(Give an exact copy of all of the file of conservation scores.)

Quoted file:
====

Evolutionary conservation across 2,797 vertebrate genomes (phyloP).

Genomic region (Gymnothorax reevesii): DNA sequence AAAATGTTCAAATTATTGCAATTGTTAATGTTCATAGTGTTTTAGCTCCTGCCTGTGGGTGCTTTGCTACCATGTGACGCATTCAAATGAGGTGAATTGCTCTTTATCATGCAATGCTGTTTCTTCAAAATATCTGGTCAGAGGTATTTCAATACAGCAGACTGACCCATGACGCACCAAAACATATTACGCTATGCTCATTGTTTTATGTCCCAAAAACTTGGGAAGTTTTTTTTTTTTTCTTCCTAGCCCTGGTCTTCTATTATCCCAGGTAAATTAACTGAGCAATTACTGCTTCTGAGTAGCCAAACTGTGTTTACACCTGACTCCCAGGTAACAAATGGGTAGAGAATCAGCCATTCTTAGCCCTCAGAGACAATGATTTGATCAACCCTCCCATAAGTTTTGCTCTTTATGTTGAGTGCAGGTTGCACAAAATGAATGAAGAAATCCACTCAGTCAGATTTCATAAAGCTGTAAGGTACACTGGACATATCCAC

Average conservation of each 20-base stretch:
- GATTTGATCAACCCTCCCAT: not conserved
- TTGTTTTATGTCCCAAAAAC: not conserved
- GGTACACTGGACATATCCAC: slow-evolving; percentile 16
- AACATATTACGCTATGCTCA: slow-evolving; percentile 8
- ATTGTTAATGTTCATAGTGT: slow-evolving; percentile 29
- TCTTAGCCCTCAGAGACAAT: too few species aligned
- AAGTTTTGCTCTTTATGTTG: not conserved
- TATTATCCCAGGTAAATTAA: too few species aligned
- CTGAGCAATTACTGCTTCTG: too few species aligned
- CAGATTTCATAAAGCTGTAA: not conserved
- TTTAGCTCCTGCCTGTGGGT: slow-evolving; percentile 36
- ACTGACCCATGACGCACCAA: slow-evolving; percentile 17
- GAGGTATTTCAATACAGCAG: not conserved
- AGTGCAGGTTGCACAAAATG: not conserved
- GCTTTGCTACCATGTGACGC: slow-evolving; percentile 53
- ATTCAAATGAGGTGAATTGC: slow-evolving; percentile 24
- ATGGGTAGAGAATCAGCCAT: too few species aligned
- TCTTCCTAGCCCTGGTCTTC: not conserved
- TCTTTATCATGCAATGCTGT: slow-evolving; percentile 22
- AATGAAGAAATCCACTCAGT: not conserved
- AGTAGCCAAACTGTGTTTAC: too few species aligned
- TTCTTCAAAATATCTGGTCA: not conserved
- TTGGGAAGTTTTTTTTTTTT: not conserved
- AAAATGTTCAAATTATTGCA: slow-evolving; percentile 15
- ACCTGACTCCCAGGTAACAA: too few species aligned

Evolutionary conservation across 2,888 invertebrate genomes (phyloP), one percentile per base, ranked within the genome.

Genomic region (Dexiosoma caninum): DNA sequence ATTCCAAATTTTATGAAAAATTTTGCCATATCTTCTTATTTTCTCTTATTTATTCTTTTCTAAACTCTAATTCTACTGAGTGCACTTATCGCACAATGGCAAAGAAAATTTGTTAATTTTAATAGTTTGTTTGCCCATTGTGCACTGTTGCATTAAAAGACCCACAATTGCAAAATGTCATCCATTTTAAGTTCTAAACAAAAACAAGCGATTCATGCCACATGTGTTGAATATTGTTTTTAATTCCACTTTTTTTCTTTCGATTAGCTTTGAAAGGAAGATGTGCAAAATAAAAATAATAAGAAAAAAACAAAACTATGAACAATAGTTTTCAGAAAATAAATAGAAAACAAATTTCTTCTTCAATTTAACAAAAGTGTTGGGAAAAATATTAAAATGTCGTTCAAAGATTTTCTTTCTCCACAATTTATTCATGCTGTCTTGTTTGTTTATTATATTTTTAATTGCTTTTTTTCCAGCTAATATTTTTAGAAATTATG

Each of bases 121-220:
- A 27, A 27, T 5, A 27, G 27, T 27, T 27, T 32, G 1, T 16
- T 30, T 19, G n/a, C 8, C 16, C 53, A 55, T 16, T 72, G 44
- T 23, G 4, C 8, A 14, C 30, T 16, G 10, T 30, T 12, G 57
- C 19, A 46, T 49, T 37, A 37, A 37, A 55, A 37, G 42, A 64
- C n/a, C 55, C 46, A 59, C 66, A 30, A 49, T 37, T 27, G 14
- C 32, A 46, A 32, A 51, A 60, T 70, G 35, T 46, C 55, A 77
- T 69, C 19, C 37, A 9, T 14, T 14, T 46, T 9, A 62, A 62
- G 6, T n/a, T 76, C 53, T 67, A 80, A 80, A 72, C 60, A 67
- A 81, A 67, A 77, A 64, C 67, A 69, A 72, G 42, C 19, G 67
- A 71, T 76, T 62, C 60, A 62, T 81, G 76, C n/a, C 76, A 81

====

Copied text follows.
Evolutionary conservation across 2,797 vertebrate genomes (phyloP).

Genomic region (Gymnothorax reevesii): DNA sequence AAAATGTTCAAATTATTGCAATTGTTAATGTTCATAGTGTTTTAGCTCCTGCCTGTGGGTGCTTTGCTACCATGTGACGCATTCAAATGAGGTGAATTGCTCTTTATCATGCAATGCTGTTTCTTCAAAATATCTGGTCAGAGGTATTTCAATACAGCAGACTGACCCATGACGCACCAAAACATATTACGCTATGCTCATTGTTTTATGTCCCAAAAACTTGGGAAGTTTTTTTTTTTTTCTTCCTAGCCCTGGTCTTCTATTATCCCAGGTAAATTAACTGAGCAATTACTGCTTCTGAGTAGCCAAACTGTGTTTACACCTGACTCCCAGGTAACAAATGGGTAGAGAATCAGCCATTCTTAGCCCTCAGAGACAATGATTTGATCAACCCTCCCATAAGTTTTGCTCTTTATGTTGAGTGCAGGTTGCACAAAATGAATGAAGAAATCCACTCAGTCAGATTTCATAAAGCTGTAAGGTACACTGGACATATCCAC

Average conservation of each 20-base stretch:
- GATTTGATCAACCCTCCCAT: not conserved
- TTGTTTTATGTCCCAAAAAC: not conserved
- GGTACACTGGACATATCCAC: slow-evolving; percentile 16
- AACATATTACGCTATGCTCA: slow-evolving; percentile 8
- ATTGTTAATGTTCATAGTGT: slow-evolving; percentile 29
- TCTTAGCCCTCAGAGACAAT: too few species aligned
- AAGTTTTGCTCTTTATGTTG: not conserved
- TATTATCCCAGGTAAATTAA: too few species aligned
- CTGAGCAATTACTGCTTCTG: too few species aligned
- CAGATTTCATAAAGCTGTAA: not conserved
- TTTAGCTCCTGCCTGTGGGT: slow-evolving; percentile 36
- ACTGACCCATGACGCACCAA: slow-evolving; percentile 17
- GAGGTATTTCAATACAGCAG: not conserved
- AGTGCAGGTTGCACAAAATG: not conserved
- GCTTTGCTACCATGTGACGC: slow-evolving; percentile 53
- ATTCAAATGAGGTGAATTGC: slow-evolving; percentile 24
- ATGGGTAGAGAATCAGCCAT: too few species aligned
- TCTTCCTAGCCCTGGTCTTC: not conserved
- TCTTTATCATGCAATGCTGT: slow-evolving; percentile 22
- AATGAAGAAATCCACTCAGT: not conserved
- AGTAGCCAAACTGTGTTTAC: too few species aligned
- TTCTTCAAAATATCTGGTCA: not conserved
- TTGGGAAGTTTTTTTTTTTT: not conserved
- AAAATGTTCAAATTATTGCA: slow-evolving; percentile 15
- ACCTGACTCCCAGGTAACAA: too few species aligned

Evolutionary conservation across 2,888 invertebrate genomes (phyloP), one percentile per base, ranked within the genome.

Genomic region (Dexiosoma caninum): DNA sequence ATTCCAAATTTTATGAAAAATTTTGCCATATCTTCTTATTTTCTCTTATTTATTCTTTTCTAAACTCTAATTCTACTGAGTGCACTTATCGCACAATGGCAAAGAAAATTTGTTAATTTTAATAGTTTGTTTGCCCATTGTGCACTGTTGCATTAAAAGACCCACAATTGCAAAATGTCATCCATTTTAAGTTCTAAACAAAAACAAGCGATTCATGCCACATGTGTTGAATATTGTTTTTAATTCCACTTTTTTTCTTTCGATTAGCTTTGAAAGGAAGATGTGCAAAATAAAAATAATAAGAAAAAAACAAAACTATGAACAATAGTTTTCAGAAAATAAATAGAAAACAAATTTCTTCTTCAATTTAACAAAAGTGTTGGGAAAAATATTAAAATGTCGTTCAAAGATTTTCTTTCTCCACAATTTATTCATGCTGTCTTGTTTGTTTATTATATTTTTAATTGCTTTTTTTCCAGCTAATATTTTTAGAAATTATG

Each of bases 121-220:
- A 27, A 27, T 5, A 27, G 27, T 27, T 27, T 32, G 1, T 16
- T 30, T 19, G n/a, C 8, C 16, C 53, A 55, T 16, T 72, G 44
- T 23, G 4, C 8, A 14, C 30, T 16, G 10, T 30, T 12, G 57
- C 19, A 46, T 49, T 37, A 37, A 37, A 55, A 37, G 42, A 64
- C n/a, C 55, C 46, A 59, C 66, A 30, A 49, T 37, T 27, G 14
- C 32, A 46, A 32, A 51, A 60, T 70, G 35, T 46, C 55, A 77
- T 69, C 19, C 37, A 9, T 14, T 14, T 46, T 9, A 62, A 62
- G 6, T n/a, T 76, C 53, T 67, A 80, A 80, A 72, C 60, A 67
- A 81, A 67, A 77, A 64, C 67, A 69, A 72, G 42, C 19, G 67
- A 71, T 76, T 62, C 60, A 62, T 81, G 76, C n/a, C 76, A 81